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Saturday, Dec 2, 2023

Panel Reopens Murray Debate With Legal Perspective

The college and PEN America presented a panel on Thursday, Jan. 11 on free speech and inclusion, entitled “Whose Freedom, Whose Speech? The Future of Community and Free Speech at Middlebury.” This panel was designed to continue the ongoing conversations at the college about the relationship between free speech and community values since last spring.

The panel was a part of the Critical Conversations series that was started in the fall of 2017 in an effort to engage the diversity of perspectives on campus in discussion. PEN America, the college’s partner in the panel, is a nonprofit organization that works with colleges and universities to address issues of free expression.

The panel was moderated by Suzanne Nossel, the executive director of PEN America. The panelists included Roberto Lint Sagarena, director of intercultural programs and associate professor of American studies at the college, Elizabeth Siyuan Lee ’17, campaigns strategist at, James Lyall ’02, executive director of the Vermont ACLU, and Nabiha Syed, the assistant general counsel at Buzzfeed.

(from left to right) Roberto Lint Sagarena, Elizabeth Siyuan Lee, James Lyall, Nabiha Syed, and Suzanne Nossel.

The discussion began with demographic questions to get a sense of the backgrounds and perspectives of audience members on how much the college is doing to promote free speech and inclusivity.

Syed discussed the role that the First Amendment law related to free speech plays in public versus private universities. She said that, while the law is quite narrow, there is cultural meaning layered on top of what the law says that gives private universities the opportunity to think about their values without strictly adhering to the First Amendment.  Lyall agreed that private colleges have the unique opportunity to make value judgments about what type of speech should be allowed on campus.

Lyall said he felt it is critical that the college continues the difficult conversations that have come out of the Charles Murray talk.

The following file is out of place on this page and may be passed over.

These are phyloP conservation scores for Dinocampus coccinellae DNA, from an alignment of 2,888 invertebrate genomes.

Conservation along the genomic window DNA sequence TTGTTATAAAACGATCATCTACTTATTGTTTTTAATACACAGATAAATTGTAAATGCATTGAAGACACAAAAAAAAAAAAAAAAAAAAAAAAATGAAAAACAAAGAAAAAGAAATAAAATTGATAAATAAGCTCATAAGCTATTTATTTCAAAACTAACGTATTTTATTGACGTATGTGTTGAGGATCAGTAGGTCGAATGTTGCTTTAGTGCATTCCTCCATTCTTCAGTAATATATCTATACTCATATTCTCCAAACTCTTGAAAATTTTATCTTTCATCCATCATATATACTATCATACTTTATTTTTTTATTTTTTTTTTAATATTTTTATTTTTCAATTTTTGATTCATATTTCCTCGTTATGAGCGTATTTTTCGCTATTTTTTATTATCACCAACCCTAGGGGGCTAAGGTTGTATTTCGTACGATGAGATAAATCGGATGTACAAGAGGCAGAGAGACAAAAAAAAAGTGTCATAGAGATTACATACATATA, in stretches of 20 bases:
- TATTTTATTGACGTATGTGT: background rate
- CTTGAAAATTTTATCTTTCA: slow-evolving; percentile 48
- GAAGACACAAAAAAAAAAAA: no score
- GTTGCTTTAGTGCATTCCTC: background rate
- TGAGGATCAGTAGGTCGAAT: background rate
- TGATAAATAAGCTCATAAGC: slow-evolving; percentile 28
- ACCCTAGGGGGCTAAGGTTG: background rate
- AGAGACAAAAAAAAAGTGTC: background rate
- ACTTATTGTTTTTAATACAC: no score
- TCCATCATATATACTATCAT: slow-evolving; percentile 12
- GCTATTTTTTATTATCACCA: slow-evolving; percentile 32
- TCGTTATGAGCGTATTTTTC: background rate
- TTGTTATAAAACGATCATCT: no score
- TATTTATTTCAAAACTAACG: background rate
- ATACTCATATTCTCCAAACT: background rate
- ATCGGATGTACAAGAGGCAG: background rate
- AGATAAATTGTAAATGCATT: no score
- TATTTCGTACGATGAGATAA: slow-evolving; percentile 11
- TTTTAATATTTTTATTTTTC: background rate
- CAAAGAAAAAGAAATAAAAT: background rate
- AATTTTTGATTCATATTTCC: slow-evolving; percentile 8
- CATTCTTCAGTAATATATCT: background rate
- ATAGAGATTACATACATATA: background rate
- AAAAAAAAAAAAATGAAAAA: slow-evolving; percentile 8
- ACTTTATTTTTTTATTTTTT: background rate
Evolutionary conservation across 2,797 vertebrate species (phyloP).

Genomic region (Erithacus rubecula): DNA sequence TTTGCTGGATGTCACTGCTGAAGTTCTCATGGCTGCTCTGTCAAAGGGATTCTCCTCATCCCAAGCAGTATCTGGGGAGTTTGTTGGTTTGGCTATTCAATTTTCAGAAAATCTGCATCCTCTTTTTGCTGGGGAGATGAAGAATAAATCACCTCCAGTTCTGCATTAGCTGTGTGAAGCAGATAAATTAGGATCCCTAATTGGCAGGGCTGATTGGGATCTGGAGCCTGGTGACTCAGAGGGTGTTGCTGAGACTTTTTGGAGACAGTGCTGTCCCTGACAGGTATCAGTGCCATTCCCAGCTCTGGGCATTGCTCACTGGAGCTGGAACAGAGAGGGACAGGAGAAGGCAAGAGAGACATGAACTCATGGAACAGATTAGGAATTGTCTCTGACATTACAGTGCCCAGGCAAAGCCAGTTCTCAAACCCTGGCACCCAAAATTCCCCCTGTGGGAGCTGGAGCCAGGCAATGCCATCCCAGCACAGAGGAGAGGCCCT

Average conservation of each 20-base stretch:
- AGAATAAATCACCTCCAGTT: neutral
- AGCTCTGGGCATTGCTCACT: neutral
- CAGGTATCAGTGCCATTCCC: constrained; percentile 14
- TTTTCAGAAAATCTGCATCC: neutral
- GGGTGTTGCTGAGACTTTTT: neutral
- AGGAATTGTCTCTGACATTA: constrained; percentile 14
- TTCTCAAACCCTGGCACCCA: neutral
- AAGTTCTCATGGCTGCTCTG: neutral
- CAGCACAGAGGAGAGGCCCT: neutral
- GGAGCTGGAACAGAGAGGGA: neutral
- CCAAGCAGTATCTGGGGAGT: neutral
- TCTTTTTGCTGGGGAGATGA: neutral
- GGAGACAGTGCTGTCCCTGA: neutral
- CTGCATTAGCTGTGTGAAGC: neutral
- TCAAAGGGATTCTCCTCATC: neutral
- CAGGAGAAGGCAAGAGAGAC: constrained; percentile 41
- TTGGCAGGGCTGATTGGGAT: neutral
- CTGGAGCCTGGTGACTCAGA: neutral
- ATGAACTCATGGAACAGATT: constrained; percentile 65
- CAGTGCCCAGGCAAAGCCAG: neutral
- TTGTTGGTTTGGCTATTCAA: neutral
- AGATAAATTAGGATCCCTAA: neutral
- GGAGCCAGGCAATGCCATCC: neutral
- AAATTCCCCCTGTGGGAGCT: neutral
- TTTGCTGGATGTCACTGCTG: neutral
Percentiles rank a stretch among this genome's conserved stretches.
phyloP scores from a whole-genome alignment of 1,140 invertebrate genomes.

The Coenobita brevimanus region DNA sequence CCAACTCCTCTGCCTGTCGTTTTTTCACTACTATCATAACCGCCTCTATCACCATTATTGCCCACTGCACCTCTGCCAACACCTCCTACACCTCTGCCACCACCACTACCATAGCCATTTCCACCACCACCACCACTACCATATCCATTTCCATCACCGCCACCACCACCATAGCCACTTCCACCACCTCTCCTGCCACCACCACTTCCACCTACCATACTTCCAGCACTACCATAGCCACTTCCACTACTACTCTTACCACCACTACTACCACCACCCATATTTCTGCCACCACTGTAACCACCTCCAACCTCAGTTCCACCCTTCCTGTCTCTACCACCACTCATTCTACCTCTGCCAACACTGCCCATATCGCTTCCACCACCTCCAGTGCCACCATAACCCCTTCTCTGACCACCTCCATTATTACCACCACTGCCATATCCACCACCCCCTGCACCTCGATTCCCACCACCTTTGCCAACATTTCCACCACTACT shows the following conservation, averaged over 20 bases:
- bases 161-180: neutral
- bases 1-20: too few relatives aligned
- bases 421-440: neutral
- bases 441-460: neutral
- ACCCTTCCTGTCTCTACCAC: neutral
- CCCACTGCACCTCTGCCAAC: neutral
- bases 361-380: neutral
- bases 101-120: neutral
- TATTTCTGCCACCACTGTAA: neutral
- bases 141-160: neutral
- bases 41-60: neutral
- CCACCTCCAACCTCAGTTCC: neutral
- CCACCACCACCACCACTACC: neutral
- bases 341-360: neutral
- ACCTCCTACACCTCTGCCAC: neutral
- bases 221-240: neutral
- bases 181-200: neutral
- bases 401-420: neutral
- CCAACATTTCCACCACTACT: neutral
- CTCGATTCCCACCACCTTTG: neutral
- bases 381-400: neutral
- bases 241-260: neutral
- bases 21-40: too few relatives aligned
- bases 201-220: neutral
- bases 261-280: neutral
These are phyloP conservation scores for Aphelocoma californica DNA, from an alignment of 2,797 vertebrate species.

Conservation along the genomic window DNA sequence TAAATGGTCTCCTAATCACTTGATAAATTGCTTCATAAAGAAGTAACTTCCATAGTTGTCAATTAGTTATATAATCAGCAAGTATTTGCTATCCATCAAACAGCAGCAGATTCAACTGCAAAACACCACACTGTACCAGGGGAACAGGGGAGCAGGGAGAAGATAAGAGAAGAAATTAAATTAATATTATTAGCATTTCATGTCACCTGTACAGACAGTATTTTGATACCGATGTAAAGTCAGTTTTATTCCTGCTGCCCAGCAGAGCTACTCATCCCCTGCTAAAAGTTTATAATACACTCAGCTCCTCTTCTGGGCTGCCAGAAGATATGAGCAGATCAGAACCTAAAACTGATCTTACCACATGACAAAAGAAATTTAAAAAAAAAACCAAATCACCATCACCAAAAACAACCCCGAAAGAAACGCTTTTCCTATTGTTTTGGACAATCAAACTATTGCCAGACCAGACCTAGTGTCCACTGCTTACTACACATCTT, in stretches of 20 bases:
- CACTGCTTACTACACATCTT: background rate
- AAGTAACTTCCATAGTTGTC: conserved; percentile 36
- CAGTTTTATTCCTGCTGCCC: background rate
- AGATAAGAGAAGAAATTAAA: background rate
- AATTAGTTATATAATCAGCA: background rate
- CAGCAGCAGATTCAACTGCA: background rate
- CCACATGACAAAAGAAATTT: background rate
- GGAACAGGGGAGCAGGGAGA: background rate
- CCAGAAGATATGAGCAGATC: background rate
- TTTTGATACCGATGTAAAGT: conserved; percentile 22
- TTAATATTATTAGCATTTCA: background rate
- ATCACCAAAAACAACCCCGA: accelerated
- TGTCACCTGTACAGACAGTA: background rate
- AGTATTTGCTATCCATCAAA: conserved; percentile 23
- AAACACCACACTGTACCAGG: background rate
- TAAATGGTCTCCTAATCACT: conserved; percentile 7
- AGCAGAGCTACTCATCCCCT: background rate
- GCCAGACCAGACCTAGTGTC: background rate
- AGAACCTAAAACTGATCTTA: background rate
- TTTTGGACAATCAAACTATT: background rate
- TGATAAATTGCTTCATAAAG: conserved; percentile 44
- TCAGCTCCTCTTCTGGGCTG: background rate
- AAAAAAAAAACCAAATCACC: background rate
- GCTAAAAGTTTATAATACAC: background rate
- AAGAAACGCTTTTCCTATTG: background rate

Sagarena said that to call the Charles Murray events an attack on free speech oversimplifies the significant events leading up to his talk. He said, “We cannot think about the event in a vacuum.  The response to Charles Murray was a proxy for events happening nationally following the election.”

Syed echoed his thoughts, saying, “Free speech is messy, loud, and sloppy because it invokes moments of great emotional and political turmoil and the national backdrop of the Charles Murray event stoked that flame.”

Lee reminded the other panelists, “We need to see Middlebury as a home, not just a platform for ideas.  While we need to preserve a platform for people to discuss, it feels more violent when we live on this campus and there’s only around 2,500 of us.” She went on to say that the classroom should be the place where students can engage with uncomfortable ideas so that they can actually discuss those ideas.

Syed warned that, “When a group of people protest so loudly that the person can’t be heard, you open yourselves up to others doing the same to you, which leads to a race to the bottom.”

The conversation then turned to the role that the college should have in policing free speech online. Sagarena said that he feels that Facebook posts are private and should not be part of the college’s dominion. Lee agreed but said, “When you insert yourself into the public sphere, you need to take responsibility for the speech you put out there.” Syed argued that many people have taken to expressing themselves online when they feel that other systems of justice have failed them.

As the conversation turned to hate speech, Syed said, “We carve out categories of speech as being beyond the pale all the time, but historically we have refused to carve out hate speech.” She argued that it is important to pay attention to who is drawing the lines for what speech is acceptable. She and other panelists also emphasized the importance of paying attention to the matrix of power that exists around speech.

In a poll at the end of the panel and after time was given for questions, 29 percent of students said a lot more needs to be done for open expression on campus, while 50 percent of faculty said a lot more needs to be done.  Twenty-eight percent of students also said they had not yet decided, which makes it clear that these conversations continue to be critical to understand how our campus will move forward with these issues.